Using Models in Writing Instruction: A Comparison With Native and Nonnative Speakers of English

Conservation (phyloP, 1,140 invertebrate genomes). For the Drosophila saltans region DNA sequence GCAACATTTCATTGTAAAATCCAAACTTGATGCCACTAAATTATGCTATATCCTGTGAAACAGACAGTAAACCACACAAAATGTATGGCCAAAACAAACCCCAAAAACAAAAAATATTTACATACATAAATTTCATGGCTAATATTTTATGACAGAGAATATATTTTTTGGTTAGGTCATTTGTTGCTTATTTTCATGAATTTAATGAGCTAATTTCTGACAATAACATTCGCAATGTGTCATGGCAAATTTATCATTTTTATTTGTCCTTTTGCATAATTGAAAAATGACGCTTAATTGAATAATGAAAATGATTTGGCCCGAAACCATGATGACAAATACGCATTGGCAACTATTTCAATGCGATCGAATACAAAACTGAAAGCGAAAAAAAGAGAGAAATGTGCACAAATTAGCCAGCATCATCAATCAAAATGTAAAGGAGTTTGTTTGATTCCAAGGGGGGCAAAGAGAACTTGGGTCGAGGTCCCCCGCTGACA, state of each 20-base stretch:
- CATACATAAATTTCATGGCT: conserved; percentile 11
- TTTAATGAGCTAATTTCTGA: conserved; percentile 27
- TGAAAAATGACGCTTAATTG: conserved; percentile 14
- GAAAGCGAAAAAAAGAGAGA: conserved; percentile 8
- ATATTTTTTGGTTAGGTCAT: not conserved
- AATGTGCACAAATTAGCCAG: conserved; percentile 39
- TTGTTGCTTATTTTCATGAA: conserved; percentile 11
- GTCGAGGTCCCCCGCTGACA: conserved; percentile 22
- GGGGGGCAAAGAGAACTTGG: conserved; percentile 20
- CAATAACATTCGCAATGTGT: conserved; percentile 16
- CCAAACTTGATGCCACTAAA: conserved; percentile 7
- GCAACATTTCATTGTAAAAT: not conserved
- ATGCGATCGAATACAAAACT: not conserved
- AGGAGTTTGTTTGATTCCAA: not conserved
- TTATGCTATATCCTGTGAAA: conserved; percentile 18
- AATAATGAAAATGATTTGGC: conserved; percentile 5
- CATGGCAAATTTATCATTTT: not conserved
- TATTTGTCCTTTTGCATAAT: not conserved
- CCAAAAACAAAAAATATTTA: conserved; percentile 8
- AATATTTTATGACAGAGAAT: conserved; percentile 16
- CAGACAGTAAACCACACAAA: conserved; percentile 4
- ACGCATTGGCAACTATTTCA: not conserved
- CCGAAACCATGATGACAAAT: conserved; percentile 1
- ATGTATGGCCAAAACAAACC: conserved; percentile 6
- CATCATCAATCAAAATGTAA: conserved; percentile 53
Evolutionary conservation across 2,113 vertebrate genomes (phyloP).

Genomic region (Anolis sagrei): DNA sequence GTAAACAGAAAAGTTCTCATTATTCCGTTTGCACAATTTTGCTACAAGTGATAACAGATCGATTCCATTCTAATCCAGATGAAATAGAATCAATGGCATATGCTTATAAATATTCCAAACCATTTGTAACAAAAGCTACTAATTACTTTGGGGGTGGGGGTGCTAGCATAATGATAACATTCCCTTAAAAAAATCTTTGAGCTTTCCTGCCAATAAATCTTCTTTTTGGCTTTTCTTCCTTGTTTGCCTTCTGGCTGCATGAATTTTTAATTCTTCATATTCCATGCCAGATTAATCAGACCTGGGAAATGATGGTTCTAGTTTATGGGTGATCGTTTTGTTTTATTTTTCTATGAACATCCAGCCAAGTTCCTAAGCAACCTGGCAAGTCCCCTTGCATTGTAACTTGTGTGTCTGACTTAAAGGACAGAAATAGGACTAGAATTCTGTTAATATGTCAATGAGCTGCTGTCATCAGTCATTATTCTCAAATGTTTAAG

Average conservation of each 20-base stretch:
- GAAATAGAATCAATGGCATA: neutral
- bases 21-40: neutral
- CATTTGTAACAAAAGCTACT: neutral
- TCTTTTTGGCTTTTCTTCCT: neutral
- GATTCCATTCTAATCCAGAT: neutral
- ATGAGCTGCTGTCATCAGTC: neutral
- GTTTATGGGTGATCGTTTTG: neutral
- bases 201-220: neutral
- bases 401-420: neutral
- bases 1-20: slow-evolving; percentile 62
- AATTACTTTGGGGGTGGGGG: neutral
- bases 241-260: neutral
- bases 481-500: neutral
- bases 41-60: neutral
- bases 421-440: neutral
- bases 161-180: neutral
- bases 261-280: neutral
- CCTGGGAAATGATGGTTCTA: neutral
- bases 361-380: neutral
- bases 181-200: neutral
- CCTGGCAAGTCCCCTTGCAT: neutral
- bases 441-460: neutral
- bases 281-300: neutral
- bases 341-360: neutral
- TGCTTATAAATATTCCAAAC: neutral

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Models are commonly employed in both first (L1) and second language (L2) writing classrooms; however, questions remain concerning the role of this inductive technique in students’ genre learning. The study reported here examines the effect of two instructional techniques (models and models combined with explicit instruction) on the ability of three groups of writers (native speakers of English, higher proficiency nonnative speakers, and lower proficiency nonnative speakers) to produce a specially constructed essay type. Using a controlled/posttest design with stimulated recall data, the study found that those students receiving models were outperformed on Essay 1, Essay 2 (1 week later), and a Quiz (1 month later) by those students who received models in combination with explicit instruction. Implications for L2 writing instruction are discussed.